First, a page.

Contract law may not be the first thing that comes to mind when you think about esports, in fact, I’d hazard a guess that it wouldn’t come close to the top ten. But contracts are a vital part of any formal arrangement between two parties (particularly where money is involved) and, just because we’re talking about video games, this is no different in the world of esports.
The esports industry has exploded over the last few years, with league prize pools in the tens of millions up for grabs for players and some of the world’s biggest organisations investing in platforms, teams and sponsorship deals. What makes esports somewhat unique as an industry is that many of the best players globally are children. This article explores the enforceability of contracts with minors in the UK, whether that’s player contracts or representation, sponsorship or broadcasting deals.
First and foremost, the age of ‘capacity’ to enter into a contract in UK law is 18. This doesn’t mean that under-18s can’t enter into contracts, but there are some key points that organisations need to take into account when considering contracting with minors.
Are contracts binding on minors?
This depends on the type of contract – some contracts can be binding on minors in largely the same way as any other contracts, namely:
- Contracts for necessities (such as food, drink, clothing, lodging and medicine); and
- Contracts for apprenticeships, education or services (provided the contract is beneficial to the minor).
For a young player, a contract which enables the player to make a living out of gaming, such as an employment contract with a professional team, may fall into the second category above and be binding such that the minor cannot repudiate it at will even if they have given up certain rights that they might otherwise have had at law – provided the contract is, overall, beneficial to them.
However, just because a contract facilitates a minor’s career, it doesn’t necessarily mean that it will be binding. This was shown back in 2006 in a case involving an agency representation contract that 15-year old Wayne Rooney had with a company called Proform – the courts held that it was Rooney’s contract with the club that provided his employment and training and, whilst the representation contract may have added value to his career, it was voidable at Rooney’s option.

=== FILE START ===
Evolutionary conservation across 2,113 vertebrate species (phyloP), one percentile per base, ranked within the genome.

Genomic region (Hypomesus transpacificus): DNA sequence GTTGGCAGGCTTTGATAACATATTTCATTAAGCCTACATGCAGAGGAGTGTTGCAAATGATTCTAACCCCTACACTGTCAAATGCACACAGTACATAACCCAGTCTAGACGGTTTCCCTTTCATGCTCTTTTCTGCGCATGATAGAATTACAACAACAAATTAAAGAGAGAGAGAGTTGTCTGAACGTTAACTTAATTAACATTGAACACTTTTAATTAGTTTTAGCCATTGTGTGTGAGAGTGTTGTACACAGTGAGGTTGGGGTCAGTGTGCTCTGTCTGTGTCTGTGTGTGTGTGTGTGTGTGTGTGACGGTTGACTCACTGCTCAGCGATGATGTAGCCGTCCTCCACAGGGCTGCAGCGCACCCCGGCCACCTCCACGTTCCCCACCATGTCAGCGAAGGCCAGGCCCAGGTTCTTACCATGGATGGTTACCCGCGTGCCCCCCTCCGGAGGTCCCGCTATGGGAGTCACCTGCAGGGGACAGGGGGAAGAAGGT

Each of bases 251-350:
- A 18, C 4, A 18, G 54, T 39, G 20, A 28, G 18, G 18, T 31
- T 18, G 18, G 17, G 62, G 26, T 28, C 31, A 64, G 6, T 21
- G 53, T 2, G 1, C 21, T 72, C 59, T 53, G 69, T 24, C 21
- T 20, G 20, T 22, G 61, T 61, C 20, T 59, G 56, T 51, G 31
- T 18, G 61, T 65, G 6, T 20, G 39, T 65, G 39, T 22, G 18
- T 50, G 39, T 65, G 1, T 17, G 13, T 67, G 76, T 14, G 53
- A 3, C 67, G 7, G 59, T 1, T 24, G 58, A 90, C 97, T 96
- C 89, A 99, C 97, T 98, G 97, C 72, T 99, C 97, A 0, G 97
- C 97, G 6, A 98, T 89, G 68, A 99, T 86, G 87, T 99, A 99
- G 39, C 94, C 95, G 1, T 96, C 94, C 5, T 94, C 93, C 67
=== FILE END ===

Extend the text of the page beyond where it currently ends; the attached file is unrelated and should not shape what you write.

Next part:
Contracts that don’t fall into these categories, as indicated by the Rooney case, are generally voidable at the minor’s option. In other words, they are binding on the other party (the adult or organisation entering into the contract with the minor) but they are not binding on the minor themselves. That being said, a minor is unlikely to be able to enforce a voidable contract against the other party if they have not held up their end of the deal.
For these contracts, a minor is free to void the contract whilst they are still a minor and, if the contract involves continuing obligations, within a reasonable time after they turn 18.
What if a parent/guardian signs the contract instead?
Despite a common assumption that parents are responsible for all of their child’s actions, a parent or guardian is not generally liable for a child’s contracts or debts unless they entered into a contract as the child’s agent or on their own behalf. However, a contract with a minor would be enforceable against a parent or guardian (or any other adult) who agreed to be a guarantor against an agreement made by the child.
A parent or guardian also does not have a general power to enter into a contract on their child’s behalf, but it may be possible for a child to grant a power of attorney to the parent for this purpose. Even if this is the case, the limitations on the child’s capacity to enter into a contract are not affected and the contract made by the attorney would only bind the minor if it would have done so had the minor entered into the contract personally.
What about player (employment) contracts?
Top young gamers may be keen to join professional esports teams, and those teams will be keen to sign up the best players they can find, regardless of their age. However, a player contract in this context is still an employment contract, and the employment of children is a highly regulated area with a patchwork of legislation, regulations and local bye-laws aimed at ensuring the health, well-being, safety and education of children.
For example, children under 14 generally cannot be employed (although local bye-laws often permit the employment of 13-year-olds provided this can be achieved in accordance with other laws), and children of compulsory school age can only be employed to do “light work” which is unlikely to be harmful to the child's safety, health or development or to affect their school attendance or participation in work experience.
In addition, there are a number of restrictions on the hours that children can work, for example, children cannot be employed:
- on a school day, before the end of the school day;
- before 07:00 or after 19:00 on any day;
- for more than 12 hours in any school term week;
- for more than 2 hours on a school day or a Sunday; or
- for more than four hours in any day without a rest break of one hour.
These restrictions are rightfully in place to ensure that children are safeguarded, but this shouldn’t deter organisations from working with the best young talent in esports in an appropriate way. Our specialist esports team includes expert employment and commercial lawyers who can provide advice and support to any organisation seeking to contract with young players – check out our esports page for more information.